Friday, 30 October 2015

Mojo Citra Rhubarb Wheat Ale

When I first started to pour Mojo Citra Rhubarb Wheat Ale, I remarked upon how clear it was for a wheat ale. However, by the time the whole beer had been glassed, there was an unusual hazy swirl taking over my pint of golden ale. Sold in lovely 500mL bottles, Mojo is produced by the Forked River Brewing Company of London, Ontario. Under strength at just 4.5% alcohol, Mojo gets rhubarb into the mix, though it isn't clear from the label whether the beer is brewed with actual rhubarb, or simply using 'barb flavour.

Through a covering of bright white head, there comes a sizable tart rhubarb aroma, as well as a murmur of bitterness. Thin-bodied, but packing a nice flavour, Mojo is somehow both tart and mellow. Rhubarb flavour is seated in the front row, with some wheaty chill in the wings.

Short on alcohol and thin: these are two comments that figure to be the death knell of most beers that I review, but Mojo ekes out a respectable rating because of its interesting taste and novel concept.

Rating: 7.5 out of 10.

Wednesday, 28 October 2015

Midtfyns Bryghus Imperial Stout

I've tried hundred--thousands--of different beers in my life, but Midtfyns Bryghus Imperial Stout provided me with something that I've never noticed before and something I'd like to see more of: braille on the label. Oddly, the city of origin isn't listed on the label of the 500mL bottle (at least not on the English language side), but a trip to the Midtfyns Bryghus website told me that the beer comes from Årslev, Denmark.

This Imperial Stout is an imposing beer. It contains a whopping 9.5% alcohol and is a jet black brew topped with a deep tan head. According to the label, this stuff is aged with oak, and I found that the sweet woodiness really comes through in the nose, as does a rich bourbon quality. The flavour is also quite oaky. It's fiercely malty with a damning quantity of boozy heat. There is lots of rich mocha here, which gives way to a dusky, bitter finish.

A thoughtful sipper, this beer pairs well with an after dinner cigar, much like a port. It left me feeling drowsy and mellow. The sweet heat to bitter cocoa progression luxurious, though by the end of the glass, I was wishing for a bit more hops dynamism to cut some sweetness.

Rating: 8.0 out of 10.

Monday, 26 October 2015

Short Pier, Long Walk Double IPA

Listed as containing "100+ IBU", what Short Pier, Long Walk Double IPA lacks in specificity it makes up for with the promise of massive bitterness. Sold in gorgeous and somewhat imposing 750mL bombers, this strong ale contains 8.4% alcohol. According to the production date listed on the bottle (2015/10/06), this stuff was brewed just two weeks before I cracked it open.

Short Pier, Long Walk is the brainchild of Refined Fool Brewing Co., an outfit that operates out of Sarnia, Ontario. It's a slightly murky orange-gold grog that pours underneath a fluffy off-white head. With a hoppy citrus aroma, this beer seems mighty inviting. As for flavour, sweetness and bitterness are tangled up around a set of juicy grapefruit notes. Very astringent, this mug o'suds has hops enough to strip the enamel from your chompers,  but isn't too bitter to be enjoyable.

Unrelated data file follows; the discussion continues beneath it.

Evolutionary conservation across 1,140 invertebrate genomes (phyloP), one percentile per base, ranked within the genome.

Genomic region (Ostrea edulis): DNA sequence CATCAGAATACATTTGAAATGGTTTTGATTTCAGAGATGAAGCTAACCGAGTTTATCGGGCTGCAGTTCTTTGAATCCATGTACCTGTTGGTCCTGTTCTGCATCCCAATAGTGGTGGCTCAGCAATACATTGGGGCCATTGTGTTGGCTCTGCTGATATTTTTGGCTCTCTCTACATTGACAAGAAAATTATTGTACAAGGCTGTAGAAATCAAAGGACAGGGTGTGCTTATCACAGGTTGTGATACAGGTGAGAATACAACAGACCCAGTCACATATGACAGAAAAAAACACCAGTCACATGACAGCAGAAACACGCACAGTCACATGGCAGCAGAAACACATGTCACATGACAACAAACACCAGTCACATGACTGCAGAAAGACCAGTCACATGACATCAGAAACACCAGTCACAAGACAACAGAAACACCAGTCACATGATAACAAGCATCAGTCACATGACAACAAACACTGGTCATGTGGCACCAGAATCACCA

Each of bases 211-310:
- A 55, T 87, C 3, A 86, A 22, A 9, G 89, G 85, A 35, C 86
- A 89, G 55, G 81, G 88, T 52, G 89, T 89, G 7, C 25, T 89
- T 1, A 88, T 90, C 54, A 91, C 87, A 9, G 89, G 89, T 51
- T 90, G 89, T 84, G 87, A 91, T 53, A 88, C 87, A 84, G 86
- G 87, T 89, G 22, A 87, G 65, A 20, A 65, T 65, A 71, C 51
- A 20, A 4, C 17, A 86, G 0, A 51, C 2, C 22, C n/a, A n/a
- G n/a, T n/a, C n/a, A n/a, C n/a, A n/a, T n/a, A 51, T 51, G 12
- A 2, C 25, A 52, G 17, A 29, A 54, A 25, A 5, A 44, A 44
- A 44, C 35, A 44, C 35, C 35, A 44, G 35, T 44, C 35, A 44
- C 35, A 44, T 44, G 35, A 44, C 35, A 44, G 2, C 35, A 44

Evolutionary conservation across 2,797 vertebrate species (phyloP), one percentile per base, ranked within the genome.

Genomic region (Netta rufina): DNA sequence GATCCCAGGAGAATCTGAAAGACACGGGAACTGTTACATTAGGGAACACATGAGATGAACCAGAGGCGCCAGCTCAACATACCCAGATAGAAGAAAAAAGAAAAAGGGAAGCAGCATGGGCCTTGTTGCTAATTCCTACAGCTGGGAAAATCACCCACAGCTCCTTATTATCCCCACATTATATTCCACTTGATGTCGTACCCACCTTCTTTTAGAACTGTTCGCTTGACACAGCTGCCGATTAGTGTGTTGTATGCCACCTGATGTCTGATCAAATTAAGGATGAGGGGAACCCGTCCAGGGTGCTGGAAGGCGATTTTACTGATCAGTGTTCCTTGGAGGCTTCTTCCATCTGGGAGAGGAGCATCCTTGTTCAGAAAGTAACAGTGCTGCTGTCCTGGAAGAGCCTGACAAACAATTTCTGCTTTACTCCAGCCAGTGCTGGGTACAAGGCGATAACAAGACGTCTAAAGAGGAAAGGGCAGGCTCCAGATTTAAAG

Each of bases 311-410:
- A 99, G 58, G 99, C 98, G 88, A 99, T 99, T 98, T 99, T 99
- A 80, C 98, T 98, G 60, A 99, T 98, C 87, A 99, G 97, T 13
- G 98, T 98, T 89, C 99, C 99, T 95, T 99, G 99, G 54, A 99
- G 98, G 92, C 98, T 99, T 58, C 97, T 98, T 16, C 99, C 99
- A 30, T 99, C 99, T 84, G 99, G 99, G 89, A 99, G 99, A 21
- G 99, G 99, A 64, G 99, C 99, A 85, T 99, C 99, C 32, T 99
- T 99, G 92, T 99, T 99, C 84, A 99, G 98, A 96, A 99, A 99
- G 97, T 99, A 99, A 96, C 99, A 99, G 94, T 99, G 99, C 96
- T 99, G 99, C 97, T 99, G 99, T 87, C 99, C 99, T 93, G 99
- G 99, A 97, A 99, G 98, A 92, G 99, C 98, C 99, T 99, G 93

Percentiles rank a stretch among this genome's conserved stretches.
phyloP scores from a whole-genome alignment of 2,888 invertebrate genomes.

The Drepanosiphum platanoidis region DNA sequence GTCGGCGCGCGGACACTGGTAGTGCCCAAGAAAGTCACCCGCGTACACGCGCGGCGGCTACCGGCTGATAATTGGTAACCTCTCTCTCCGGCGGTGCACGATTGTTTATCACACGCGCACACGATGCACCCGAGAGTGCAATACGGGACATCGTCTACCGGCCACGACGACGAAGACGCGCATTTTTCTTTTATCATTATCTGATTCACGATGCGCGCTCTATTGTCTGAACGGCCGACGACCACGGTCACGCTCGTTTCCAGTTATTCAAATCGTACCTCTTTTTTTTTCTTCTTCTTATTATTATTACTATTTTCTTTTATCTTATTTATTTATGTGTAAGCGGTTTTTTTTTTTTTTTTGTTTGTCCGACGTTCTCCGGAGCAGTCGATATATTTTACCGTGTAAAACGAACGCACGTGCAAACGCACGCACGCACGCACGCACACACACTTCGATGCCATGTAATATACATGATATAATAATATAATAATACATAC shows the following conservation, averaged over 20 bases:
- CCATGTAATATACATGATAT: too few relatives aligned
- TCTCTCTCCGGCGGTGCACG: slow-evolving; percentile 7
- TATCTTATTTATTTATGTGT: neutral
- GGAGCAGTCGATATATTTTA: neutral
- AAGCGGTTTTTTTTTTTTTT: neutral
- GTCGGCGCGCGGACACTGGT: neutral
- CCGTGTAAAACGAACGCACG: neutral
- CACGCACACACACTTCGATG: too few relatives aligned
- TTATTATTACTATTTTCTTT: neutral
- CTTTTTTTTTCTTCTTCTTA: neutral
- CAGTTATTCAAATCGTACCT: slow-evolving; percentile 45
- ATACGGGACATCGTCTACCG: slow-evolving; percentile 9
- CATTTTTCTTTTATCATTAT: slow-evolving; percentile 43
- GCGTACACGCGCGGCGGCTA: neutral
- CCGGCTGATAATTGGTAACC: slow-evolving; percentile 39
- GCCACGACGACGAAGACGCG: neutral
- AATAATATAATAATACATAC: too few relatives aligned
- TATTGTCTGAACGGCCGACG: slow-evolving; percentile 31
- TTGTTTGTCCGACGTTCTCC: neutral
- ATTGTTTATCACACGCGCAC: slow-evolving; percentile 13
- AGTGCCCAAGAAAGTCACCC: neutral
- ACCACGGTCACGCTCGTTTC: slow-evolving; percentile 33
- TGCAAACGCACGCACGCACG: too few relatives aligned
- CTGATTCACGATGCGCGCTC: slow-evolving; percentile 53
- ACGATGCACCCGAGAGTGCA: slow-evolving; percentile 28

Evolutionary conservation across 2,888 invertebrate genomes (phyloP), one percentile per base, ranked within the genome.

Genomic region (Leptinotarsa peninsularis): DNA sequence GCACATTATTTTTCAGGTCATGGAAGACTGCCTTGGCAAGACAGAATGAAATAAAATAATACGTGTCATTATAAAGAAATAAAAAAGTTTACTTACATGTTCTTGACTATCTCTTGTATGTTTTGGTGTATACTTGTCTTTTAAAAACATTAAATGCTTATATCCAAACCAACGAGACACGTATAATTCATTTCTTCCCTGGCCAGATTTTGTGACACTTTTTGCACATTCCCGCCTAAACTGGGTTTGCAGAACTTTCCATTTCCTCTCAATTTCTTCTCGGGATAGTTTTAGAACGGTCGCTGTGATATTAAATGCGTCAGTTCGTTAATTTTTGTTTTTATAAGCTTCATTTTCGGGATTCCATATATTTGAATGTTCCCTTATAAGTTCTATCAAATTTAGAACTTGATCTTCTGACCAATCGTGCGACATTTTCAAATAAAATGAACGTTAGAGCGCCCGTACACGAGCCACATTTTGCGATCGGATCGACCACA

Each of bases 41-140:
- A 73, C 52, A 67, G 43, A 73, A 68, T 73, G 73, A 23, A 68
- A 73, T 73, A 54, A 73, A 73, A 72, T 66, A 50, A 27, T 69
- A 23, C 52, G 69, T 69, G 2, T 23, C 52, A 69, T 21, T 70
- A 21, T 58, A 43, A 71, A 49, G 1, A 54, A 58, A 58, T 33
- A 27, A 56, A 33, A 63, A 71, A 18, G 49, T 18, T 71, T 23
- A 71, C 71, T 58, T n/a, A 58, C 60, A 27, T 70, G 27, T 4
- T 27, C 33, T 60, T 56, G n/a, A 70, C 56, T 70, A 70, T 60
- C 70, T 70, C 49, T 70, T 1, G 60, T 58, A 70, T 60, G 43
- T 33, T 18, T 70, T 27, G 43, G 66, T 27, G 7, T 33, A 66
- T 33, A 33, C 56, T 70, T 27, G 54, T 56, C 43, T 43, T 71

Get ready of an unseemly dose of alliteration: Big bottles + bitter bite + bountiful booze = badass beer. Refined Fool was new to me, but if their Short Walk, Long Pier is any indication, Ontarian beer fans has a new brewery to expect big things from. I'll most definitely be watching for new offerings.

Rating: 9.0 out of 10.

Saturday, 24 October 2015

Waterloo Smoked Applewood Roggenbier

Spotted something new at the store today, Waterloo Smoked Applewood Roggenbier. From Kitchener, Ontario's Waterloo Brewing Co., this stuff is redundant--the "smoked" is implied when speaking of a roggenbier. Still, I couldn't resist the lure of the 473mL can and I had the feeling that it'd be swell on a chilly evening. To my luck, the very next evening saw the mercury plunge and I had a veritable fall eve on my hands, so I hauled my can out of the fridge to give the 5.3% tipple a try.

My pint poured beautifully--clear, auburn hued, and with a lustrous cream head. My nose declared Waterloo's Roggie to have a sweet, smokey aroma. This scent was matched, even exceeded, in the flavour. Not as smokey as a rauchbier, this still has a pretty ample campfire tang, and an agreeable one at that. Sweet and malty are the other adjectives that sprung to mind instantly. Additionally, I had to double check the percentage, since this brew tastes well stronger than the listing of 5.3%.

I find that I go up and down with Waterloo's beers. They have some amazing ones, and others that interest me not at all. This one fits in the former camp--a fine, flavourful, and nicely executed accompaniment to an Autumn evening. A touch to sweet, and not the kind of stuff you'd want to double up on, but otherwise a grand ale.

Rating: 8.5 out of 10.

Thursday, 22 October 2015

Pickup Truck Pilsner

Watching the Toronto Blue Jays battle the Royals in the ALCS, I worked up a powerful thirst. Given that it was a Saturday afternoon, crisp and cool, but bright and sunny, I figured that a pilsner was the way to go. I cracked a 473mL can of Pickup Truck Pilsner, an effort from Nobleton, Ontario's Thornbury Beverage Company. It contained 4.8% alcohol and poured a bubbly clear gold, underneath a healthy white head.

There was a mild, fresh grainy aroma. To my palate, Pickup Truck had a crisp, grassy flavour, backed with a pretty fair hops crunch. It's flaw is a thin and slightly watery front end, but it isn't fatal.

Pickup Truck is a decent Ontario pilsner. It's nicely hopped and quite refreshing. Like pilsners? If you've got, as they say on Brooklyn Nine-Nine, the "thrills for the pils", this one won't disappoint. It's not top shelf stuff, but it's agreeable.